This month we are well into summer, which means avoiding the gloom and doom of indoors and hitting the streets, bars and beaches. As it gets warm, the beaches get hit early morning and late afternoons with hordes of eager swimmers and exercise junkies. The expats also pop up from times to time, a bit like black sheep really. Expatriate communities are interesting and change from country to country. One often thinks of 'expats' as a single community. While it is true that cores of expats will get together or communicate through one medium or another, it really is a variety of different people from different backgrounds trying to sort out where they (we?) really belong. In Da Nang, Bamboo 2 is a popular hangout for expats and visitors, but we also have things like golf, industry events and the five star hotels to bump into other foreigners and do some hob-nobbing. Expats are a funny breed, and we like to bitch, argue and do the one-upsmanship thing as well as settle into our new homes and work. Every country has a different 'style' of expat, and a different attitude towards other expats. Thailand had one of the most negative and overbearing expat communities I have ever seen, and a read through thaivisa.com can be hilarious with the various factions attacking and belittling each other over the slightest issues, blowing them up into major events and atrocities. There were Thailand lovers and Thailand haters. New expats, old expats, and even older expats - and then the Thai speaking expats who really lorded it over the others, often taking other expats to task on points of Thai grammar. At the end of the day though, there are plenty of expat sub-cultures and "˜tribes' in Thailand, and one ends up with quite a few friends and acquaintances, both foreign and local. In Vietnam the expat community is somewhat smaller, also with some colourful characters. Twitter is a great medium to follow Vietnam and the expat tweeters. There are also some interesting blogs being regularly posted to, and several groups on facebook. Facebook is really popular in Vietnam, even though it is blocked by the government here. Everybody uses 'workarounds', especially the locals. Expats are using it as a tool to communicate, organise and get together, making the world just that little bit smaller. Local restaurants are all the rage for everybody but we tend to bump into other expats in the 'expat places' - other foreign owned business, or those run specifically for foreigners. I suppose that makes us moths to the flame, ripe for the picking. It's almost amusing, the predictable niches that we fall into, and a rich part of the expat experience is assimilating and getting local friends and the support of our work colleagues. While it seems 'daunting', it really is the same as foreigners coming to our country, sticking in their niche groups and not having anything to do with the local culture. It's not good for anybody. This is why choosing a good location for a posting is so important. It's easy to take a hardship posting for the cash, but after landing and getting the first paycheck, reality sets in and you have to look closely at lifestyle, eating and social habits, personal safety, people and influences around you. Having a good support base is essential. Think about your ability to access medicine, get help with local language and culture, find friends and companionship, and also food that is palatable and to your taste (and budget). Cost of living is also and important factor, so the salary is not just to be assessed by the monetary value, but also by what you can save or use after basic living expenses. This can really impact enjoyment of a posting overseas and one's ability to socialise and communicate with friends and peers. Established expats are pretty easy to meet and it is normal to find some sort of bond or 'clique' with a core of people that share your  interests or values - for better or for worse. Google 'thaivisa' and 'sexpat article' for an amusing avalanche of accusation, wrath and hatred to see that expats are not one small, loyal happy community of contented foreign workers. It was a hilarious recent article that really polarised the expat community into an 'us and them' battle of intolerance and over-the-top denial. As expats are posted in different countries for different reasons, there are often quite intense differences of opinions or intolerance of other expats (and locals) values,  attitudes or reason for being there. Developing a thick skin and a degree of tact helps to insulate one from becoming embroiled in 'flame wars' but it is amusing to see the different factions take aim at each other over often irrelevant things. Taking a 'foreign'attitude is easy, perhaps even normal, as our values and beliefs are instilled by out own culture, upbringing, religion and peer group. They don't just appear overnight. Often these things don't export well, so living overseas can be a mind-opening experience where you learn as much if not more than what you are there to teach. Adjusting to local ways of thinking and acting is a long, hard, winding road - and sometimes the local ways are just wrong. Often though, they teach us a different way of approaching things and widen our horizons. Sometimes it is a frustrating experience, especially if the values and customs of the host country directly clash with your own beliefs and methods. Always touch base with the expat community before leaving overseas for a job and check out what you are in for, how helpful they are, and some general info about what to expect. It could be a lifesaver.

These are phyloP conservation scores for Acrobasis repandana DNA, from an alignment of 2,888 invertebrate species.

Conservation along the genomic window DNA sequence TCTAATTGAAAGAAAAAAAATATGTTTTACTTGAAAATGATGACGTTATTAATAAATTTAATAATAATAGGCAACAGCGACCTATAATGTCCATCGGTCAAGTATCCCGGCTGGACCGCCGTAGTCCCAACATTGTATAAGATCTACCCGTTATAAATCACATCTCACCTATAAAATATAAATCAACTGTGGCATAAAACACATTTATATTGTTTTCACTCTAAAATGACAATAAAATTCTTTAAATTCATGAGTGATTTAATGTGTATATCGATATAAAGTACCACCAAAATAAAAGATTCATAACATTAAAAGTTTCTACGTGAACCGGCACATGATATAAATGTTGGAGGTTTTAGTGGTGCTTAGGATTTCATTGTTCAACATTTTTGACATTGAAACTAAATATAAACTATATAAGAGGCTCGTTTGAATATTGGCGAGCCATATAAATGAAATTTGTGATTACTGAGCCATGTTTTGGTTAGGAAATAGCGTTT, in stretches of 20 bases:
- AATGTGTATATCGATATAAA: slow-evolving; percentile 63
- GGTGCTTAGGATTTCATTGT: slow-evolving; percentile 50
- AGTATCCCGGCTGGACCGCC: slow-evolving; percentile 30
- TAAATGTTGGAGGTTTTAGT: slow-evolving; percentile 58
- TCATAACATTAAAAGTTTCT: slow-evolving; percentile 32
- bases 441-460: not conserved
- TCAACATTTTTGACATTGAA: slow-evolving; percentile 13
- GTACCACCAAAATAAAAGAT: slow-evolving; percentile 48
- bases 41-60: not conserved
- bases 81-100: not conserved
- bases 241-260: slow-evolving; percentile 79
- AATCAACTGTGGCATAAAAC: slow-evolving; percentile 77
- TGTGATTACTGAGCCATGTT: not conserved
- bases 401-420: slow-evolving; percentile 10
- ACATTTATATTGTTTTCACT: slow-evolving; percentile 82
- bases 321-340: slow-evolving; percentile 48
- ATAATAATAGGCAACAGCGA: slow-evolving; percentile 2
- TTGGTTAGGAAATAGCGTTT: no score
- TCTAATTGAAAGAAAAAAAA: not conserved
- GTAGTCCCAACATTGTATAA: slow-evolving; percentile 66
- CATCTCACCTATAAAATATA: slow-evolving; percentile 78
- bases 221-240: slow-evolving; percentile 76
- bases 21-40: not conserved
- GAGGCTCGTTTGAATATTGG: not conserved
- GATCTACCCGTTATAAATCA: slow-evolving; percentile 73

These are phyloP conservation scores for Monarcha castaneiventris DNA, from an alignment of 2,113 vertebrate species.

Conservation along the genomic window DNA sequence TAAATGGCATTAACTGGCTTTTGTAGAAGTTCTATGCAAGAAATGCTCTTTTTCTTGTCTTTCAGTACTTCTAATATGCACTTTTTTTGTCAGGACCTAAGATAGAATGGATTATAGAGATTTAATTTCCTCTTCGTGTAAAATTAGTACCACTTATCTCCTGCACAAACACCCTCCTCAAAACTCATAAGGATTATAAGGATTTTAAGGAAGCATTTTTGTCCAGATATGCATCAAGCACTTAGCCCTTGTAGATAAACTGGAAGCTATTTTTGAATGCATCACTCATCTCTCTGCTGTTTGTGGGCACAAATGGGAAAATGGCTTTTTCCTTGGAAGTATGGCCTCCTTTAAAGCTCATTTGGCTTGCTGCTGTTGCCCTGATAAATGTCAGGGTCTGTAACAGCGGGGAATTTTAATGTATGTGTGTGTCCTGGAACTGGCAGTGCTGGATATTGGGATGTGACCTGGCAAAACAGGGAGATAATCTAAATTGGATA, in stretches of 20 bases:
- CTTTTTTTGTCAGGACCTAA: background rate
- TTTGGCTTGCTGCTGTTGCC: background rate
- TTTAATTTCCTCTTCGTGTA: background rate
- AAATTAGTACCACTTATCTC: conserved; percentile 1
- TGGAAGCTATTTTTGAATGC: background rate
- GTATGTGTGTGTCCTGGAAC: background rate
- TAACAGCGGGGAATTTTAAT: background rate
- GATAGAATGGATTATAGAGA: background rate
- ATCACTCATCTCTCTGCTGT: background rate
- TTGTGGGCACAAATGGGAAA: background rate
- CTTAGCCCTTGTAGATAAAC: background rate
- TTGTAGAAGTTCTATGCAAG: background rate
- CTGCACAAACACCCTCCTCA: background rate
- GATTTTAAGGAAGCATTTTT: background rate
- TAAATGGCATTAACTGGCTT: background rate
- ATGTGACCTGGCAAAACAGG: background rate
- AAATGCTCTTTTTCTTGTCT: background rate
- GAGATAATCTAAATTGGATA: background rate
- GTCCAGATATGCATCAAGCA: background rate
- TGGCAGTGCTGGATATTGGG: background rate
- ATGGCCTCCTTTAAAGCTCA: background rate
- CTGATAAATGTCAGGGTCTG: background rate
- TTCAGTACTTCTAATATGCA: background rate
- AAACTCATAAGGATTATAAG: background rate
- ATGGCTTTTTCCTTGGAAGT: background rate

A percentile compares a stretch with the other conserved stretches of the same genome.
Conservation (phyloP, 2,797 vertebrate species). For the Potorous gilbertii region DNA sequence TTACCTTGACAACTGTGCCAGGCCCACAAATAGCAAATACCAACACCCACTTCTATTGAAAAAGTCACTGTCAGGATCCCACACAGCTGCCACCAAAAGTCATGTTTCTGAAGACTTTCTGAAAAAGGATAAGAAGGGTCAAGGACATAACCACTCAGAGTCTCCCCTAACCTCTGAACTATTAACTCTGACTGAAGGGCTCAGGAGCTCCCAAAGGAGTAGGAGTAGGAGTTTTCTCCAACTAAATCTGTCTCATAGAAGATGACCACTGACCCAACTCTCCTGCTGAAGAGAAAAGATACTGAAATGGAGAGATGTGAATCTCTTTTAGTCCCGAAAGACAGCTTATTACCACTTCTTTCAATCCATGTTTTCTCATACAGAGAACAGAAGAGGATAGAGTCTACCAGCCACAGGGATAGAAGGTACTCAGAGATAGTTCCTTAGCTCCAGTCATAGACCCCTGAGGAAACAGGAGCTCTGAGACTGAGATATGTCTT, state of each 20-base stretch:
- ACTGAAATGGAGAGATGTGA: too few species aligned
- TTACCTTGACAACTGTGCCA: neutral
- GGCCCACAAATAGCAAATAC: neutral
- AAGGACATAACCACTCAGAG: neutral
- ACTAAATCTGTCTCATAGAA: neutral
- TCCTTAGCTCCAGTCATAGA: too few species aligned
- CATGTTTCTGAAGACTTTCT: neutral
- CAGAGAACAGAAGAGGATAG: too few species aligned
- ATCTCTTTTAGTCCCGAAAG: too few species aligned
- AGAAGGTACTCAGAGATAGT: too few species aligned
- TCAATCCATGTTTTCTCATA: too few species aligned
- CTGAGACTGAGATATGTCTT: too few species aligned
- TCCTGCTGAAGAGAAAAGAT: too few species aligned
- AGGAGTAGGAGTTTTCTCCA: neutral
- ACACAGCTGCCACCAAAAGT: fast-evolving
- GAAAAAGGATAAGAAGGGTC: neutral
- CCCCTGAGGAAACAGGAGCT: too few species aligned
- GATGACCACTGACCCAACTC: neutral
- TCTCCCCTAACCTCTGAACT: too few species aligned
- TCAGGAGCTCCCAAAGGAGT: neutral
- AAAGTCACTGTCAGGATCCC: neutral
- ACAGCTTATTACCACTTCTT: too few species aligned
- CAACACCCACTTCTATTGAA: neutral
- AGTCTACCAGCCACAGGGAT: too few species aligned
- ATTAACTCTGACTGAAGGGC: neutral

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The  Staff Canteen

The Staff Canteen

Editor 26th May 2011

Good Morning Vietnam (part 5) by Shane Brierly